So as it turns out, my assumptions at story-time were correct. We went to Perkins School for the Blind last week for a visual assessment, and the results were not what we had hoped for. We were told that Rebecca’s visual acuity is 20/190+ and that she is right on the fence of being legally blind. We were told that her peripheral vision is restricted, and that she has very little night vision. We were told that Rebecca needs to start mobility training, possibly using a cane, and that we need to have our house assessed to see what changes we can make to accommodate her. This wasn’t how it was supposed to go. We were supposed to have at least until she turned ten. Will she even remember having her sight? Will she remember what we look like? We had put so much emphasis on sign language and her visual skills, what do we do now? I have so many thoughts running through my head. Where will she go to school? Do we move into a house with a more open floor plan? Do we stay and make changes? Do we take her to see some beautiful places now while she has her sight? Will she even remember them if we do? There are so many things to think about.
I have to remember though, legal blindness is not darkness, it just seems so close.
Rebecca is full of energy and she runs around the house constantly at full speed, climbing everything, almost as if she is trying to get as much in as possible. I love her spirit and recklessness but cant help to wonder if she is somehow trying to fit it all in before she inevitably needs to slow down.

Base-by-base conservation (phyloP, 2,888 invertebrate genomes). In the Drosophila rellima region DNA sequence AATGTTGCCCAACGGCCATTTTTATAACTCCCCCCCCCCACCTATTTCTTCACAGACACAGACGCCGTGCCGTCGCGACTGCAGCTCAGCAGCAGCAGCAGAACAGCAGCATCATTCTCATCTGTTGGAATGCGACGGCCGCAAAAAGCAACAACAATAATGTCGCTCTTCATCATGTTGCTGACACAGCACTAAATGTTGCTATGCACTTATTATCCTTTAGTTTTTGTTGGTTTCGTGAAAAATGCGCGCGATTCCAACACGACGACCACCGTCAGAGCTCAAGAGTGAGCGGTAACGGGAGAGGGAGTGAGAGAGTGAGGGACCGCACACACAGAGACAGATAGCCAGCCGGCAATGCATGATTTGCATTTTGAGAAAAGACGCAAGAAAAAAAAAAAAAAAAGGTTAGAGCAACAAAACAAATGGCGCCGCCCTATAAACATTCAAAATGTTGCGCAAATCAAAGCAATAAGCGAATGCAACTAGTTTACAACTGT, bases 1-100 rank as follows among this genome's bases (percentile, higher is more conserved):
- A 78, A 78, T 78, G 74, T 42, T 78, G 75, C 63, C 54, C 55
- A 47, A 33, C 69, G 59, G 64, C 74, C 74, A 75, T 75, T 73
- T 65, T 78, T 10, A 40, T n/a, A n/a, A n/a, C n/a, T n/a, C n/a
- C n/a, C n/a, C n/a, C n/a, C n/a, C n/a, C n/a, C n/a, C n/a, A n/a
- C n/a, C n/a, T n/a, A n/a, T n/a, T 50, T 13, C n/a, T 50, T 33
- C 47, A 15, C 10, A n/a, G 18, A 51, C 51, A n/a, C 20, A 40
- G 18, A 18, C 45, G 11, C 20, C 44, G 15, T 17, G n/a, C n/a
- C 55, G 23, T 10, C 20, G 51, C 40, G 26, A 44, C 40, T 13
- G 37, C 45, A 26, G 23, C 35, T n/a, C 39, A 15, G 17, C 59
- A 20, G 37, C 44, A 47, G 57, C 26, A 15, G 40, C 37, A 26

Rebecca’s Teacher of the Visually Impaired just called to tell us that she will be bringing a “pre-cane” and a cane for her at our next visit. She explained that she will most likely just need to use the cane at night for now. Rebecca does great at our house because she is familiar with the location of things. She knows when to step up or down, and for the most part, I try to keep the floor clear. But at places like the library and the playground, she has a much harder time.
With all this being said, and even though her vision is a lot worse than we had thought, Rebecca is going to be just fine. We will figure it out. Answers for all of our questions will come in time. We will get through it and she will have an amazing life, just like we had planned from the very moment we laid eyes on her. We will have to adjust things, make changes and adaptations, but we will be great. We are so lucky to have her and Reagan, and even through all of this, I feel so blessed and so grateful.